Now, I can’t lie: I do get indecent pleasure from so many blue-chip names (McKay, Purdy, Atwood) being dropped. And I'm very grateful the editors included Coles, Bailey, Outram, Ormsby, Dalton and Partridge among others. But I don't want to ignore my frustrations with the book. I question some of the inclusions, from the bizarre (Joan Murray) to the you've-got-to-be-kidding me (David Moses). And I mourn the missing: Charles Bruce, D.G. Jones, Peter Van Toorn and David Solway.
But the Swift and Jones anthology is a lot like Donald Davie’s dream of rediscovering a “native” English-language tradition via Hardy. Or Yvor Winters’ alternative canonmaking (elevating Fulke Greville over Yeats). Or Ron Silliman’s “neglectrinos” (that subculture of the shunned). The editors, in other words, will argue that they are simply dramatizing an unrealized alternative. And they would be absolutely right. This is why comments about them getting it “wrong” miss the point. In a sense, Modern Canadian Poets can be called a counterfactual novel. By exaggerating certain facts and ignoring others, the anthology conjures an altered historical outcome for Canadian poetry—or at least gives us a glimpse into such a world. That’s why it sometimes makes more sense to treat anthologies like this as acts of make-believe rather than gate-keeping. As I’ve written before, the genre, by definition, is about making a statement through selection. And that statement is what you’d expect from any speculative fiction worth its salt: a radical break with the present.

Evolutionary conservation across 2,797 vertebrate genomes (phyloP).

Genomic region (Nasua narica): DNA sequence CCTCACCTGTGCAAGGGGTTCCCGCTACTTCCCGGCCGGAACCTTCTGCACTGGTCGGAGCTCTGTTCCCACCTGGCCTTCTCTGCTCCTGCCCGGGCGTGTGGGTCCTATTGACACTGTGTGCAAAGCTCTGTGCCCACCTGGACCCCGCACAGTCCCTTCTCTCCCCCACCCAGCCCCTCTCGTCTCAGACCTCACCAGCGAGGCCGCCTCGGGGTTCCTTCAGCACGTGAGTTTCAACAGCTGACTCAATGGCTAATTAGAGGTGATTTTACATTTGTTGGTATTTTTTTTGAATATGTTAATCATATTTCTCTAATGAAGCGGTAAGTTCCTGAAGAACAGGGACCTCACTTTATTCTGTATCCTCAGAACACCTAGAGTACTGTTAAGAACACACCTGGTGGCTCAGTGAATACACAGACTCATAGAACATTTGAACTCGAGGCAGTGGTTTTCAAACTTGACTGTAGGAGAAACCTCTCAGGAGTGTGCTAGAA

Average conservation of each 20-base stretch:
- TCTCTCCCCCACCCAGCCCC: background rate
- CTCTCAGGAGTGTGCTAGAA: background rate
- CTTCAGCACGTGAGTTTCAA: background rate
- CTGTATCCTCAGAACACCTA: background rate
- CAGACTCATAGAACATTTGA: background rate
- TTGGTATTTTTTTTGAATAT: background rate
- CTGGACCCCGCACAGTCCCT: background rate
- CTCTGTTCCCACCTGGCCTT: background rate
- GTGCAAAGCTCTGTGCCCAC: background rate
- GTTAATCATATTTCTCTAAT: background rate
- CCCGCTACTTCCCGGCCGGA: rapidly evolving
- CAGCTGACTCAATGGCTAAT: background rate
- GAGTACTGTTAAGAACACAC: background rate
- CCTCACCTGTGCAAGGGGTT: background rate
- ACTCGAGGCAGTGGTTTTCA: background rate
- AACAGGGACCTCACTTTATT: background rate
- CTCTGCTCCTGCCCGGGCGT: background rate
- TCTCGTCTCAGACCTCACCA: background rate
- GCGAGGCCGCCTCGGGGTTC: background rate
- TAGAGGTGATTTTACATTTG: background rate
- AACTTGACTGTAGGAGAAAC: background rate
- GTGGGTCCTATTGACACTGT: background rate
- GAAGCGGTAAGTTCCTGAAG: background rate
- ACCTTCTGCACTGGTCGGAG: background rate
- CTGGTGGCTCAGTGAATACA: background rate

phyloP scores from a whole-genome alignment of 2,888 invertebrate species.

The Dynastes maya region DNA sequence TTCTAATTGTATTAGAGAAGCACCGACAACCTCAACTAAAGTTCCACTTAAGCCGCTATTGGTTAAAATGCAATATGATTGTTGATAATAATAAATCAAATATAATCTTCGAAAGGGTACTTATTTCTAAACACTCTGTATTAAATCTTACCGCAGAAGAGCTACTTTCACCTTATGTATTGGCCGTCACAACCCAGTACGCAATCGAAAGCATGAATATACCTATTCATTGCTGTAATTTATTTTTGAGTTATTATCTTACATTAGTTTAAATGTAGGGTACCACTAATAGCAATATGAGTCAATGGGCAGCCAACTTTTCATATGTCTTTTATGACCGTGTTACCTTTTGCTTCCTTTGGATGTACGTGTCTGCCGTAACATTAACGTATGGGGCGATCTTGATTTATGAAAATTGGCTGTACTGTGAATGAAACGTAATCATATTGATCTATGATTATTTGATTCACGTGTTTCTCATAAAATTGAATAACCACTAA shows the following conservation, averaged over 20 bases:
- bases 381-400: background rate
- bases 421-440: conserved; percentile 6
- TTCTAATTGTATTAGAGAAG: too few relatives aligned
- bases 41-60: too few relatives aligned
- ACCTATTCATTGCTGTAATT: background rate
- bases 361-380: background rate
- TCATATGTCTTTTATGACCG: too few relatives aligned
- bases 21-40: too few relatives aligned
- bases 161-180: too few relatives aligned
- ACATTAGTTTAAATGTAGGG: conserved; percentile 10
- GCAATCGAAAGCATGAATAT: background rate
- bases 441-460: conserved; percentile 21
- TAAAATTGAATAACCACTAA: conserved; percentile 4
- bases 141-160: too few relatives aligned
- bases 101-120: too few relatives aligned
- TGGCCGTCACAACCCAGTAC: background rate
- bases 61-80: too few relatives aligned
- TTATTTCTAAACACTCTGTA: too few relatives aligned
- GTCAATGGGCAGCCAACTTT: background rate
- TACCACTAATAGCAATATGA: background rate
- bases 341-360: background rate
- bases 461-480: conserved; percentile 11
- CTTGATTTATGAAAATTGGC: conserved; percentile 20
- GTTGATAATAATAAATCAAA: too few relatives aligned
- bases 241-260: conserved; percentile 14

Frankly, I think Swift and Jones have assembled probably the most daring Canadian anthology since Mainstream, which Peter Van Toorn completed in 1973 and never published (rumor is it was rejected). The only evidence of the anthology comes from the preface D.G. Jones was invited to write. It was eventually included in The Insecurity of Art: Essays on Poetics (1982) edited by Ken Norris and Peter Van Toorn. Here’s how the preface starts:
"Dear Peter,Doug, you took the words right out of my mouth.
This is a radical, challenging, fine anthology. It must meet quite a challenge after leaving out Roberts, Carman, D.C. Scott, A. J. M. Smith, P.K. Page and Margaret Avison, not to mention others still. Certainly, even on its own terms, some poems by these poets might be included, but I gather not enough from your point of view. In any case, I think your selection can meet the challenge and justify itself."